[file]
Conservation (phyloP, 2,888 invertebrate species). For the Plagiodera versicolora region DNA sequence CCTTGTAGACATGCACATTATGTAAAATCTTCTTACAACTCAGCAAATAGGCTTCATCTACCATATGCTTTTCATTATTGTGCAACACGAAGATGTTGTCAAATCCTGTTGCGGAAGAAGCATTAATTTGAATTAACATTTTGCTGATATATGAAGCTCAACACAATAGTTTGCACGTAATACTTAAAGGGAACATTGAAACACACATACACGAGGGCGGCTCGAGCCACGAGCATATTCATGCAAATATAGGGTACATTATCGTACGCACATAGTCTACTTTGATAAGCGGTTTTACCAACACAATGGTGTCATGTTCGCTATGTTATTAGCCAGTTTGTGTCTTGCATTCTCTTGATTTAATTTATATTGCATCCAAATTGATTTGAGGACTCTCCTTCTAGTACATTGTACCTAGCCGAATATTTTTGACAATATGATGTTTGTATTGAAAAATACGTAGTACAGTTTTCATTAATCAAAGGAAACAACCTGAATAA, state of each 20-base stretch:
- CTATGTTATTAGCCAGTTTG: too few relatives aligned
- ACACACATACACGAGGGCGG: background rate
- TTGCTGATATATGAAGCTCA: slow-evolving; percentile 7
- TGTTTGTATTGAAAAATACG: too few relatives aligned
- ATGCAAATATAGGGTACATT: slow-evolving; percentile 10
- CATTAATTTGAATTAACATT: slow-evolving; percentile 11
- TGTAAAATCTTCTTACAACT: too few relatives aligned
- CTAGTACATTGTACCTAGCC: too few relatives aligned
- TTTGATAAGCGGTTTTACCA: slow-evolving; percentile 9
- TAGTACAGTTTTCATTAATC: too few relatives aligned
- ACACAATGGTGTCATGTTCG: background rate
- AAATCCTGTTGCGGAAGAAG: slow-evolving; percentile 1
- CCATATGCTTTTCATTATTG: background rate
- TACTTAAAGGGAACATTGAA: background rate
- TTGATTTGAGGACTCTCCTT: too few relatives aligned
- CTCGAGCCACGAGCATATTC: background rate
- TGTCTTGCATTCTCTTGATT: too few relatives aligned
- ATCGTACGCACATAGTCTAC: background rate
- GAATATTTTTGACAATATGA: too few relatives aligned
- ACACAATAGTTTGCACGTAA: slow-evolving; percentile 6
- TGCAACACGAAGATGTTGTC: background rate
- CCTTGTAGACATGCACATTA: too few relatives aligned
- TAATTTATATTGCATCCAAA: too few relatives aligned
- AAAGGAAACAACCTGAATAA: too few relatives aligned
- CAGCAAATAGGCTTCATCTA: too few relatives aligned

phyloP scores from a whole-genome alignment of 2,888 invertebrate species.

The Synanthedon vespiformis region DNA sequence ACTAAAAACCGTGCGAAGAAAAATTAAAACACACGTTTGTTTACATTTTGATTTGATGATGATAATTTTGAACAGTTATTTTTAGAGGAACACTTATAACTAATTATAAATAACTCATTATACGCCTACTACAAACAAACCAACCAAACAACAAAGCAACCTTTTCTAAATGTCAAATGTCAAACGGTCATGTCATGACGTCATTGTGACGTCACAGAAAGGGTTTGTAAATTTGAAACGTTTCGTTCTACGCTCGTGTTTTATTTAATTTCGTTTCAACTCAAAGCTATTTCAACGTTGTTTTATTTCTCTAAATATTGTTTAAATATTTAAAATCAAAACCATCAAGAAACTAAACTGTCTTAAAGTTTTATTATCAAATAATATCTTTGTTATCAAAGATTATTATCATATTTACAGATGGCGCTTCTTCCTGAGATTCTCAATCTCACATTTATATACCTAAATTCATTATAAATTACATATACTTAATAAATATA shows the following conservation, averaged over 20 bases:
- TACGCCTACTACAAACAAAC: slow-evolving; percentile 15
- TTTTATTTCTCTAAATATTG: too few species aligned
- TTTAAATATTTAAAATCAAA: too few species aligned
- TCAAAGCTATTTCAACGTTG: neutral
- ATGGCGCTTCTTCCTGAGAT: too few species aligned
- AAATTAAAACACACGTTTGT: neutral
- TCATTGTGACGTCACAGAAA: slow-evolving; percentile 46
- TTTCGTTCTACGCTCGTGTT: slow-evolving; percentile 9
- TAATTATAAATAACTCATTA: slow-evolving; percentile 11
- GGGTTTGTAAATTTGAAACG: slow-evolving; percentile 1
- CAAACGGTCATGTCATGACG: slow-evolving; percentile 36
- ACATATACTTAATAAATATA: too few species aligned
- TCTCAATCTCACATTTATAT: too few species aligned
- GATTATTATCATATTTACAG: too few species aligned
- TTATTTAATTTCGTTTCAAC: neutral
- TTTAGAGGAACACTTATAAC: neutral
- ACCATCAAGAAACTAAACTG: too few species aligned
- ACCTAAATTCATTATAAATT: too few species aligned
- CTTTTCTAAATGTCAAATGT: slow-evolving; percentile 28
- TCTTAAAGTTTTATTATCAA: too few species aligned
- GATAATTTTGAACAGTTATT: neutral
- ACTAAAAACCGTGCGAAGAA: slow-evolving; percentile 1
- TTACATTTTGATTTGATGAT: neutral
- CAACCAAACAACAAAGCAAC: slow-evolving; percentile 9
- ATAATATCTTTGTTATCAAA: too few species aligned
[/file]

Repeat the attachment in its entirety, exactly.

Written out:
Conservation (phyloP, 2,888 invertebrate species). For the Plagiodera versicolora region DNA sequence CCTTGTAGACATGCACATTATGTAAAATCTTCTTACAACTCAGCAAATAGGCTTCATCTACCATATGCTTTTCATTATTGTGCAACACGAAGATGTTGTCAAATCCTGTTGCGGAAGAAGCATTAATTTGAATTAACATTTTGCTGATATATGAAGCTCAACACAATAGTTTGCACGTAATACTTAAAGGGAACATTGAAACACACATACACGAGGGCGGCTCGAGCCACGAGCATATTCATGCAAATATAGGGTACATTATCGTACGCACATAGTCTACTTTGATAAGCGGTTTTACCAACACAATGGTGTCATGTTCGCTATGTTATTAGCCAGTTTGTGTCTTGCATTCTCTTGATTTAATTTATATTGCATCCAAATTGATTTGAGGACTCTCCTTCTAGTACATTGTACCTAGCCGAATATTTTTGACAATATGATGTTTGTATTGAAAAATACGTAGTACAGTTTTCATTAATCAAAGGAAACAACCTGAATAA, state of each 20-base stretch:
- CTATGTTATTAGCCAGTTTG: too few relatives aligned
- ACACACATACACGAGGGCGG: background rate
- TTGCTGATATATGAAGCTCA: slow-evolving; percentile 7
- TGTTTGTATTGAAAAATACG: too few relatives aligned
- ATGCAAATATAGGGTACATT: slow-evolving; percentile 10
- CATTAATTTGAATTAACATT: slow-evolving; percentile 11
- TGTAAAATCTTCTTACAACT: too few relatives aligned
- CTAGTACATTGTACCTAGCC: too few relatives aligned
- TTTGATAAGCGGTTTTACCA: slow-evolving; percentile 9
- TAGTACAGTTTTCATTAATC: too few relatives aligned
- ACACAATGGTGTCATGTTCG: background rate
- AAATCCTGTTGCGGAAGAAG: slow-evolving; percentile 1
- CCATATGCTTTTCATTATTG: background rate
- TACTTAAAGGGAACATTGAA: background rate
- TTGATTTGAGGACTCTCCTT: too few relatives aligned
- CTCGAGCCACGAGCATATTC: background rate
- TGTCTTGCATTCTCTTGATT: too few relatives aligned
- ATCGTACGCACATAGTCTAC: background rate
- GAATATTTTTGACAATATGA: too few relatives aligned
- ACACAATAGTTTGCACGTAA: slow-evolving; percentile 6
- TGCAACACGAAGATGTTGTC: background rate
- CCTTGTAGACATGCACATTA: too few relatives aligned
- TAATTTATATTGCATCCAAA: too few relatives aligned
- AAAGGAAACAACCTGAATAA: too few relatives aligned
- CAGCAAATAGGCTTCATCTA: too few relatives aligned

phyloP scores from a whole-genome alignment of 2,888 invertebrate species.

The Synanthedon vespiformis region DNA sequence ACTAAAAACCGTGCGAAGAAAAATTAAAACACACGTTTGTTTACATTTTGATTTGATGATGATAATTTTGAACAGTTATTTTTAGAGGAACACTTATAACTAATTATAAATAACTCATTATACGCCTACTACAAACAAACCAACCAAACAACAAAGCAACCTTTTCTAAATGTCAAATGTCAAACGGTCATGTCATGACGTCATTGTGACGTCACAGAAAGGGTTTGTAAATTTGAAACGTTTCGTTCTACGCTCGTGTTTTATTTAATTTCGTTTCAACTCAAAGCTATTTCAACGTTGTTTTATTTCTCTAAATATTGTTTAAATATTTAAAATCAAAACCATCAAGAAACTAAACTGTCTTAAAGTTTTATTATCAAATAATATCTTTGTTATCAAAGATTATTATCATATTTACAGATGGCGCTTCTTCCTGAGATTCTCAATCTCACATTTATATACCTAAATTCATTATAAATTACATATACTTAATAAATATA shows the following conservation, averaged over 20 bases:
- TACGCCTACTACAAACAAAC: slow-evolving; percentile 15
- TTTTATTTCTCTAAATATTG: too few species aligned
- TTTAAATATTTAAAATCAAA: too few species aligned
- TCAAAGCTATTTCAACGTTG: neutral
- ATGGCGCTTCTTCCTGAGAT: too few species aligned
- AAATTAAAACACACGTTTGT: neutral
- TCATTGTGACGTCACAGAAA: slow-evolving; percentile 46
- TTTCGTTCTACGCTCGTGTT: slow-evolving; percentile 9
- TAATTATAAATAACTCATTA: slow-evolving; percentile 11
- GGGTTTGTAAATTTGAAACG: slow-evolving; percentile 1
- CAAACGGTCATGTCATGACG: slow-evolving; percentile 36
- ACATATACTTAATAAATATA: too few species aligned
- TCTCAATCTCACATTTATAT: too few species aligned
- GATTATTATCATATTTACAG: too few species aligned
- TTATTTAATTTCGTTTCAAC: neutral
- TTTAGAGGAACACTTATAAC: neutral
- ACCATCAAGAAACTAAACTG: too few species aligned
- ACCTAAATTCATTATAAATT: too few species aligned
- CTTTTCTAAATGTCAAATGT: slow-evolving; percentile 28
- TCTTAAAGTTTTATTATCAA: too few species aligned
- GATAATTTTGAACAGTTATT: neutral
- ACTAAAAACCGTGCGAAGAA: slow-evolving; percentile 1
- TTACATTTTGATTTGATGAT: neutral
- CAACCAAACAACAAAGCAAC: slow-evolving; percentile 9
- ATAATATCTTTGTTATCAAA: too few species aligned